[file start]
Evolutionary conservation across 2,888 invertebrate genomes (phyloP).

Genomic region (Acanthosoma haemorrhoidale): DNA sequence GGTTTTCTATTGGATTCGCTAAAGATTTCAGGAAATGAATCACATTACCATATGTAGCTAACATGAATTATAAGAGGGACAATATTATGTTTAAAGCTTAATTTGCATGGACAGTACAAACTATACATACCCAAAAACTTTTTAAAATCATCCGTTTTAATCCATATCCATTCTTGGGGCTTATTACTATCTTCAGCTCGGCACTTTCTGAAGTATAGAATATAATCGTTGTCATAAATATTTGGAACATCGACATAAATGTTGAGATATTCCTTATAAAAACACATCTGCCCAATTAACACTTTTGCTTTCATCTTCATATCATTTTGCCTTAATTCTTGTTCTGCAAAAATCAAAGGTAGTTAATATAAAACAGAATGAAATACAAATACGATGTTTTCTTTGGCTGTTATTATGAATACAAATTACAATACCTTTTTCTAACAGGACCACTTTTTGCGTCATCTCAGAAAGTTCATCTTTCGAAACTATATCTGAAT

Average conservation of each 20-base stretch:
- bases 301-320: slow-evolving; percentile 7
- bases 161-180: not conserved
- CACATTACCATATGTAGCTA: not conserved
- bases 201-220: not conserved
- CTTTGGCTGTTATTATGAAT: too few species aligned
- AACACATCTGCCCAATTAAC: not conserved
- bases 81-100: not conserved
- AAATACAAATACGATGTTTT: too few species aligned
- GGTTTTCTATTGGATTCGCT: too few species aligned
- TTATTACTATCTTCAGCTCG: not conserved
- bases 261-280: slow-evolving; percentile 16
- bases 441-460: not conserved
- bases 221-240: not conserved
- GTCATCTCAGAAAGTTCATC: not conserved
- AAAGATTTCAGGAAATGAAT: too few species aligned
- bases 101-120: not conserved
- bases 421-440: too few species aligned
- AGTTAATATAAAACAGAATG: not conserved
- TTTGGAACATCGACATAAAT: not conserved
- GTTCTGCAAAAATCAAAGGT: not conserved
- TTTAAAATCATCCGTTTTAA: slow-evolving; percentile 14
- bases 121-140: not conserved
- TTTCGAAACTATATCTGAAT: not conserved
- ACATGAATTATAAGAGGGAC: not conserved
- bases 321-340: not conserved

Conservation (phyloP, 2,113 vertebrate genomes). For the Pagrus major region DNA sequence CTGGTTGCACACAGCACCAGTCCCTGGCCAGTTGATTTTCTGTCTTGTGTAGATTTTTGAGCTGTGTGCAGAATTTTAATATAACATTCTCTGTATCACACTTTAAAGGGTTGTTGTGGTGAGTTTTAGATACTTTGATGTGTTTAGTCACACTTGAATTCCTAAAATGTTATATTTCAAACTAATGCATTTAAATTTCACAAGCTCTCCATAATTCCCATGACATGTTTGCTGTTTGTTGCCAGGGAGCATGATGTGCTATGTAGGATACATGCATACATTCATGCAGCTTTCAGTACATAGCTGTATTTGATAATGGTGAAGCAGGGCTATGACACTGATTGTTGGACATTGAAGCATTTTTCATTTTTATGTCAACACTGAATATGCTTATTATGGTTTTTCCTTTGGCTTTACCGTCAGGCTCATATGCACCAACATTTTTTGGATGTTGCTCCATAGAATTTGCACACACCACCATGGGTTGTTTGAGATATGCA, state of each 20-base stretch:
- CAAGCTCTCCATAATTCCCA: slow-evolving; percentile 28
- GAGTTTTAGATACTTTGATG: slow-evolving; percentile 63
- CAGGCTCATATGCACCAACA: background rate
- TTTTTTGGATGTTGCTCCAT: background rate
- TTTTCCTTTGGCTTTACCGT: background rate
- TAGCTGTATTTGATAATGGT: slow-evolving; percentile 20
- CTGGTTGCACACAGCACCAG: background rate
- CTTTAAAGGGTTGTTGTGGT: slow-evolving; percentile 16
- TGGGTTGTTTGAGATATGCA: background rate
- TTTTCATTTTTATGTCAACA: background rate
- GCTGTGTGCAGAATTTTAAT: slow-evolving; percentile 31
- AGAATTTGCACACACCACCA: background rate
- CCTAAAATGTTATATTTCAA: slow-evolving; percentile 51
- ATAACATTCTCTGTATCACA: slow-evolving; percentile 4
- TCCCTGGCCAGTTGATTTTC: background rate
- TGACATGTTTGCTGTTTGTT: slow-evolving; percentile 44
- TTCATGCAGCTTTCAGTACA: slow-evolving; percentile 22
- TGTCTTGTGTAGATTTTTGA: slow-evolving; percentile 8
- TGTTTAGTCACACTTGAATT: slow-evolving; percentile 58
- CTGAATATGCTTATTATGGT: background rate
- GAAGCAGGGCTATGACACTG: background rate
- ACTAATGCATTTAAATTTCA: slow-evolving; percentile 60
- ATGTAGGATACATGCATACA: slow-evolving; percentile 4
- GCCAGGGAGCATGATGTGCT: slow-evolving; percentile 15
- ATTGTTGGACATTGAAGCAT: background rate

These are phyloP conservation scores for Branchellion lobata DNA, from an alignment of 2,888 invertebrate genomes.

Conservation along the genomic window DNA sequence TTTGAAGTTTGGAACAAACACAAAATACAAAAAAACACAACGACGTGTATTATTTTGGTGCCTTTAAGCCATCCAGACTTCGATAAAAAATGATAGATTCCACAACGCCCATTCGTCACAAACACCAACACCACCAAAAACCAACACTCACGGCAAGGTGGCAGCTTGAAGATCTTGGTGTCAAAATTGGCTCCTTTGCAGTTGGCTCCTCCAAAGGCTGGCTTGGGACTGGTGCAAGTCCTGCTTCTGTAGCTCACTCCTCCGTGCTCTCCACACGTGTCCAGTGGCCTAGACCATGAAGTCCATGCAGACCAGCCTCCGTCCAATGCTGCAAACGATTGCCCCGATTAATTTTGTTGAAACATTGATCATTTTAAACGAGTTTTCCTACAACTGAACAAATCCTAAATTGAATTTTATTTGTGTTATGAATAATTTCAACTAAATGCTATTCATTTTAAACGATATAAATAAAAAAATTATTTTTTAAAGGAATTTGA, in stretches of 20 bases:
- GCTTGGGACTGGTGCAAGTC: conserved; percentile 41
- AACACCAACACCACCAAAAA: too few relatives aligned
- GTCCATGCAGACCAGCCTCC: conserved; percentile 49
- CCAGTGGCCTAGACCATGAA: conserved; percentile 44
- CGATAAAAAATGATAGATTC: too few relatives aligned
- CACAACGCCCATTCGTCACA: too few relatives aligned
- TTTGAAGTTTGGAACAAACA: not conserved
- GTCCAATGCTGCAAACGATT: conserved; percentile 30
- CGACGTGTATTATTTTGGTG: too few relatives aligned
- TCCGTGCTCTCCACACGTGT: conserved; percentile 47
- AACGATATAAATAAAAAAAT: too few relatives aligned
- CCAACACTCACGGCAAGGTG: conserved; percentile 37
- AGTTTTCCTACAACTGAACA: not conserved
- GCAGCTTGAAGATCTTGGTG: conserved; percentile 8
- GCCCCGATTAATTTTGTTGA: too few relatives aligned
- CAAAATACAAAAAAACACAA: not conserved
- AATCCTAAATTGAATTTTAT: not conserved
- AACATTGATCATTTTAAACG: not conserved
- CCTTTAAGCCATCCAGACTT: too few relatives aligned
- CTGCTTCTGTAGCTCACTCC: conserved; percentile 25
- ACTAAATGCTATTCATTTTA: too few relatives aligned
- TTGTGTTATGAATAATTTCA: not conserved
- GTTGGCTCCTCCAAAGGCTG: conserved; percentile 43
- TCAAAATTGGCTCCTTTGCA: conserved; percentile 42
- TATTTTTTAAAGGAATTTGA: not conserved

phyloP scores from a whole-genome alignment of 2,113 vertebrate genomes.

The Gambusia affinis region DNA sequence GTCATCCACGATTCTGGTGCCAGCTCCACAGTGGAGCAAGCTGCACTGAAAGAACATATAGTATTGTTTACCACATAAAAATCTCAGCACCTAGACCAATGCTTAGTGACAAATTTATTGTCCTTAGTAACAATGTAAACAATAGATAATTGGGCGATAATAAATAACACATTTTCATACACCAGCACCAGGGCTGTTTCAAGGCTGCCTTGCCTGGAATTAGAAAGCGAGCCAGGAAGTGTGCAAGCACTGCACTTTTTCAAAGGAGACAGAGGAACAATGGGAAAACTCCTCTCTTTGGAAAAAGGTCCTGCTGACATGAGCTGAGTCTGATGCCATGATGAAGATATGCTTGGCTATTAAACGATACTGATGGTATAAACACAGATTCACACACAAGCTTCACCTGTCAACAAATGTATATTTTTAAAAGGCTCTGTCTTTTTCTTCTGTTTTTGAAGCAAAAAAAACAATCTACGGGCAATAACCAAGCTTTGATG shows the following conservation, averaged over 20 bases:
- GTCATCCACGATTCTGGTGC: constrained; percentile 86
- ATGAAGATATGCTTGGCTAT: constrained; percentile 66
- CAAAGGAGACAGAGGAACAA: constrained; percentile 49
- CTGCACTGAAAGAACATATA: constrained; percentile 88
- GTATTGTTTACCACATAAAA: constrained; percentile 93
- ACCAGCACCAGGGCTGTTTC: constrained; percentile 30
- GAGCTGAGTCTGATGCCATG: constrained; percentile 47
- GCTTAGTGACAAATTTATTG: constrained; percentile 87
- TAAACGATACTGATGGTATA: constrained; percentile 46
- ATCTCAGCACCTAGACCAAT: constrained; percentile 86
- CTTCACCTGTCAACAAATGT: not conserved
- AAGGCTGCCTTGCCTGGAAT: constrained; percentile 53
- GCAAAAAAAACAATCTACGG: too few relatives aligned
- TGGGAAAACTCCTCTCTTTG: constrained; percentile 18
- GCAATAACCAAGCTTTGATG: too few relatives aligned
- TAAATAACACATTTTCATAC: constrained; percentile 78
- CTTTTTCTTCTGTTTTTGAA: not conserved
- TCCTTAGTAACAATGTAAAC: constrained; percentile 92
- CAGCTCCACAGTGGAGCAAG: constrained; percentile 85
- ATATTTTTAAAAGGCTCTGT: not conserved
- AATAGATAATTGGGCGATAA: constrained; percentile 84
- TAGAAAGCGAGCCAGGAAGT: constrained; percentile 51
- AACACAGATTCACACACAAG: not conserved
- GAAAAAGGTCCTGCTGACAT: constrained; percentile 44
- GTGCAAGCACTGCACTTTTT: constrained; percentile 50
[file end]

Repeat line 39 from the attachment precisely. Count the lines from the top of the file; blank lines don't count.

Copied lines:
- TTTTCATTTTTATGTCAACA: background rate